A Day in the Life

Most people are at least three generations removed from the farm, which means the average person doesn’t have firsthand knowledge of what life on a farm is like, either for farmers or the animals they care for. Because of this, many of the ideas of what happens on a farm come from either romanticized images on film or TV, or worrisome images and stories told online and in the media.  Questions about animal welfare are top of mind as people want to know more than just that the food they eat is safe. Increasingly, consumers are expecting chefs and cooks to be able to assure them that the chicken they are menuing was raised humanely and sustainably. 

To help you get a better sense of what life is really like for a broiler chicken (a chicken raised for meat), this bite-sized video brings you inside a typical chicken farm to find out. Follow along as we explore the first day baby chicks arrive to the farm, to when they are transported to processing seven weeks later. 

If you’d like a more detailed look into the life of a broiler chicken, check out the below “Day in the Life” video series. See how chickens are typically raised, the thought and research that goes into their housing, food, breeding, and medical care, and how farmers, veterinarians, and nutritionists are always working to do better.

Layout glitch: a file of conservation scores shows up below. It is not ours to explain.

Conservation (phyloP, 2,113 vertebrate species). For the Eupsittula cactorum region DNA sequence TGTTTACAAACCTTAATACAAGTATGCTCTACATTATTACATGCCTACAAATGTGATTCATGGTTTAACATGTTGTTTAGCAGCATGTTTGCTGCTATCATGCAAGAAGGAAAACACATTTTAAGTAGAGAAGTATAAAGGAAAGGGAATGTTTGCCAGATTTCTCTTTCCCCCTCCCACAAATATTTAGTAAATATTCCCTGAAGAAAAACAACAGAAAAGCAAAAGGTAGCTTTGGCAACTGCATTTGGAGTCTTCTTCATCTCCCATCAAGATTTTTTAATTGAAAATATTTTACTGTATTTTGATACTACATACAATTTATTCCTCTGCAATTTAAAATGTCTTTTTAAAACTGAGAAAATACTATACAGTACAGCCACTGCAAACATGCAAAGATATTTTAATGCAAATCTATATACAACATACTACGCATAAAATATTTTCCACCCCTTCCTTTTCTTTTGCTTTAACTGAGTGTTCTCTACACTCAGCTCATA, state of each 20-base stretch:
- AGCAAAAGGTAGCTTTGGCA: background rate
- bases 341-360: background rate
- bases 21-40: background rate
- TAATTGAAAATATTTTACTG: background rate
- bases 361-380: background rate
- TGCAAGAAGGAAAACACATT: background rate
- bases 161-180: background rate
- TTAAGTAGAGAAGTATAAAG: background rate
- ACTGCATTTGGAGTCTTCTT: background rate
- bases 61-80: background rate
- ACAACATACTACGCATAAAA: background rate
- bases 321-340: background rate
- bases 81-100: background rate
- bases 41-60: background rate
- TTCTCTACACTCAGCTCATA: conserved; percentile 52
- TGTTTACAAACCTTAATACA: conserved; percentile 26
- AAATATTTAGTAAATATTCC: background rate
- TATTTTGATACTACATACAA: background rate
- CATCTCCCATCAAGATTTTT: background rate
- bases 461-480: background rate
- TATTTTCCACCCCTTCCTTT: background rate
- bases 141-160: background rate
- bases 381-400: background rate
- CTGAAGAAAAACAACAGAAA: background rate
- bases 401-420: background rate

Chickens’ First Day on the Farm

Broiler chickens – chickens raised for meat – are hatched at a “hatchery,” and within hours they’ll arrive at the farm where they’ll be raised until they’re ready to leave the farm and go to market.  The average broiler chicken spends about seven weeks on the farm.  Providing a great start in those first days are crucial to ensure they have the best finish when they reach your grocery store shelves and kitchen tables. Learn about all that goes into bringing 25,000 day-old chicks into a house…from transportation to heating to safety and feeding.

After fertilized eggs are incubated (kept warm and rotated) for 21 days at a hatchery, chicks are hatched, and within hours they are transported to the farm. Chicks are delivered in crates – 100 to a crate, around 25,000 chicks per barn. All birds on any given chicken farm will be the same age, come from the same hatchery, and stay together for the remainder of their lives – this is to ensure traceability (in case there is any issue), and for biosecurity reasons (to reduce the threat of illness or bacteria). The chicks go all-in to the farm at the same time, and the birds go all-out to processing at the same time.